A review recently published in Endocrinology offers some new insights on how maternal obesity-associated gestational diabetes (GDM) affects the reproductive health of offspring, discussing possible mechanisms, the latest perceptions, and highlighting areas that need further investigation.
The review, by Niharika Sinha, PhD; Gretchen Lydia Walker; and Aritro Sen, PhD, all of Michigan State University in East Lansing, point out that women with obesity have a higher risk of developing GDM than normal-weight women, and that GDM affects 7% of pregnancies in the United States and 10% of pregnancies worldwide, and is becoming more prevalent as the obesity rate rises among women of reproductive age.
And while there has been a lot of focus on the effect of prenatal hyperglycemic environment and offspring health, specifically on the development of obesity, type 2 diabetes, and metabolic dysfunctions, there are very limited studies on the fertility and reproductive health of offspring born from women with hyperglycemia during pregnancy, the authors write. “Moreover, the understanding of how obesity and the GDM-associated adverse in utero prenatal environment reprograms the fetus (or fetal tissues) that predispose the offspring to various disease conditions is still poorly understood,” they continue. “Similarly, the underlying mechanism of the sexual dimorphism observed in GDM offspring with respect to manifestation of disease condition(s) later in life needs further investigation.”
For this review, the authors examined evidence from various animal models and human epidemiological studies to offer molecular insight and understanding of how epigenetic reprogramming of genes culminates in reproductive dysfunction and the development of subfertility or infertility later in adult life.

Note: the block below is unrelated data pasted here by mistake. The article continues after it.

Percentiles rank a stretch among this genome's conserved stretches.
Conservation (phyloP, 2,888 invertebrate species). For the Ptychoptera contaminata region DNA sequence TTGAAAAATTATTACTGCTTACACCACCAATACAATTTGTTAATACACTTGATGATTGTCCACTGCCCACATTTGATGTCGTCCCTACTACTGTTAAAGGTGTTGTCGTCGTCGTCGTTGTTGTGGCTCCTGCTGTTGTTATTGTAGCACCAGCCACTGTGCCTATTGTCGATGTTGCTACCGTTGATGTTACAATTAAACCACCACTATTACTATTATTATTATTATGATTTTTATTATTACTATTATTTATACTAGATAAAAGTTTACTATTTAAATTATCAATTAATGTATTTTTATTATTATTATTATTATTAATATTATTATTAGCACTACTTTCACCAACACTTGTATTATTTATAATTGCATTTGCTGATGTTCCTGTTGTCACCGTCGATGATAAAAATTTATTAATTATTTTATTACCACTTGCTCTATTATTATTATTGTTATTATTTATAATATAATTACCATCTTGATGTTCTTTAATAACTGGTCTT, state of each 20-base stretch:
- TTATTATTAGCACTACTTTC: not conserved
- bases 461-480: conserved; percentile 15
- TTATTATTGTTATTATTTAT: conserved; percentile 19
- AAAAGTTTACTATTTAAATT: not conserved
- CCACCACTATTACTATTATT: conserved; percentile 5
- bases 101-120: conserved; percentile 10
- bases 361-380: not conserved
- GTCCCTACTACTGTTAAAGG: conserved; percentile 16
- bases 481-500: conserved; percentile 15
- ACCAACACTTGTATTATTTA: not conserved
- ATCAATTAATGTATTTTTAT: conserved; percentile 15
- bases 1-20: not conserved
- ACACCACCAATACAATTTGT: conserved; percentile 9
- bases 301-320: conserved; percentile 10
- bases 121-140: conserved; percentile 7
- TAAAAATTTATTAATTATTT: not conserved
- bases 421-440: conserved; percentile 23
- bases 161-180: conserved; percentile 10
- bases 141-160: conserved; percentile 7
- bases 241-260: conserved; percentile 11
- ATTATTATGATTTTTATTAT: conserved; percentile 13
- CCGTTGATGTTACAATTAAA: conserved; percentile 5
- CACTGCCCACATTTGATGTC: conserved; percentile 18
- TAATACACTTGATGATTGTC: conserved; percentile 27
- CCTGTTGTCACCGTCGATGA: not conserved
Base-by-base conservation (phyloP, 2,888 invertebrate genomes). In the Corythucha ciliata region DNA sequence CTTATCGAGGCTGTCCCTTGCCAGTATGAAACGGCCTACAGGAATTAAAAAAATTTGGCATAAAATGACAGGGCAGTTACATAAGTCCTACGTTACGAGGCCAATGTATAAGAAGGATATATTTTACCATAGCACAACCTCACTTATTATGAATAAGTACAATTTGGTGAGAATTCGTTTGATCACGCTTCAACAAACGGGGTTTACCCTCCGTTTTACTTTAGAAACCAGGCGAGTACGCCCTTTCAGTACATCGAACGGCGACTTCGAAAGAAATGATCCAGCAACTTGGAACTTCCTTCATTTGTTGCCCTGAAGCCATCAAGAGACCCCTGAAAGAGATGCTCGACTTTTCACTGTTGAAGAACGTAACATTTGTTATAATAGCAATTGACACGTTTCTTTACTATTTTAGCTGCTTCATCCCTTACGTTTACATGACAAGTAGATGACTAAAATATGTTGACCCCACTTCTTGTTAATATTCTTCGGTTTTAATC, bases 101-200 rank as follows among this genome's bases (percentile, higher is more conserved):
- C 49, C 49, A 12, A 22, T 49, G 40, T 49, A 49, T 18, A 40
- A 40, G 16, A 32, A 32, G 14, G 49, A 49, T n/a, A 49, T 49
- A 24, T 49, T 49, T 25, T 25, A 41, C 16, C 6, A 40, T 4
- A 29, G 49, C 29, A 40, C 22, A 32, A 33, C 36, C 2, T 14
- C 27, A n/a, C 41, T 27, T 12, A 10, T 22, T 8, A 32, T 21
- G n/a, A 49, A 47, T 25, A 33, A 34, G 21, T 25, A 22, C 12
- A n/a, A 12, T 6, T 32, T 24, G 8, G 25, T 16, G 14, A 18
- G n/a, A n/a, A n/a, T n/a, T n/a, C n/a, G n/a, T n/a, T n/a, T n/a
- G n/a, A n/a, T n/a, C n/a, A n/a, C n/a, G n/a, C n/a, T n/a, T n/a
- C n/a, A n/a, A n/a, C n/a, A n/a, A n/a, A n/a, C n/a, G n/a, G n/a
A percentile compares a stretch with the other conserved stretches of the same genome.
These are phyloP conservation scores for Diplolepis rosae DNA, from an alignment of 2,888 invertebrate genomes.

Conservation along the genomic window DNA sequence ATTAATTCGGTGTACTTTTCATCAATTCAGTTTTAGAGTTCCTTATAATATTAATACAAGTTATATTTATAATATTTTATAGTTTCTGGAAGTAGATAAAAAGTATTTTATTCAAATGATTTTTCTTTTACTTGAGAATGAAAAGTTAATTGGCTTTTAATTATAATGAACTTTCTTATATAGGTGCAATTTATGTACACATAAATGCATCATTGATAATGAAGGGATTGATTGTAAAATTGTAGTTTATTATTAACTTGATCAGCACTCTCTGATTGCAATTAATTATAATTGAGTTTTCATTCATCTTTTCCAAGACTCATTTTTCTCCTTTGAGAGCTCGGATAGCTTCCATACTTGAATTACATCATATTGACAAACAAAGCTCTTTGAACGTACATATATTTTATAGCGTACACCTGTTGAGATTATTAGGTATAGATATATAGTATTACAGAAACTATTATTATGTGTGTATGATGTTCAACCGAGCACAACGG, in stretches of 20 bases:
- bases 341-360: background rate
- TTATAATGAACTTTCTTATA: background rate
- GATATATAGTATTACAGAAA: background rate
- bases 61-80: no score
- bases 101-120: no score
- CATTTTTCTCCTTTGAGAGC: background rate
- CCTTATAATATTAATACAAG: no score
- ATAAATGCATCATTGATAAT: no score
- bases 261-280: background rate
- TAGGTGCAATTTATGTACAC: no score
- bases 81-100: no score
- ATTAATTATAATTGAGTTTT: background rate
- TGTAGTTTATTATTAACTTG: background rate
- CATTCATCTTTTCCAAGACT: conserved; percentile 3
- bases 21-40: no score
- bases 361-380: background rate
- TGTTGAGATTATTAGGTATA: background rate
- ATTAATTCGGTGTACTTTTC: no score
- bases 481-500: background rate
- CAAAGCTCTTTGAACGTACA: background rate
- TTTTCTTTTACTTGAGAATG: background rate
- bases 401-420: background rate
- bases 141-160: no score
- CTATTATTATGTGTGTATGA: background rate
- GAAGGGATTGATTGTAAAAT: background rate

The review covers a lot, including the two-hit phenomenon, in which the adverse prenatal environment associated with GDM acts as the “first hit” that reprograms and sensitizes the offspring ovary (or the hypothalamus-pituitary-gonadal axis) to dietary (high-fat diet/high-fat, high-sugar) stress later in life. The HFD/HFHS diet acts as a “second-hit” later in life, accelerating and/or aggravating the reproductive dysfunction in the offspring. The authors write that animal studies of this phenomenon found that in utero programming can also have a transgenerational effect. “For example, studies have shown that subsequent generations of obese/hyperglycemic women are predisposed to metabolic diseases, even though they are not directly exposed to the metabolic insult,” they write. “Future studies are needed to establish whether similar transgenerational effects on reproductive health are associated with GDM.”
And again, the review points to areas that need further studies. For example, in the conclusion, the authors write that long-term prognosis of reproductive health of offspring from GDM pregnancy in human cohorts is needed to establish a connection between maternal health and sex-specific offspring, since reproductive dysfunction is a concern for men and women whose mothers experienced maternal hyperglycemia.
“Changes in epigenetic marks may be an early event in the pathogenesis and progression of various disorders,” they continue. “Thus, studies on mechanisms of epigenetic modifications can contribute to our understanding of long-term effects of in utero exposure and shed light on disease prevention/treatment.”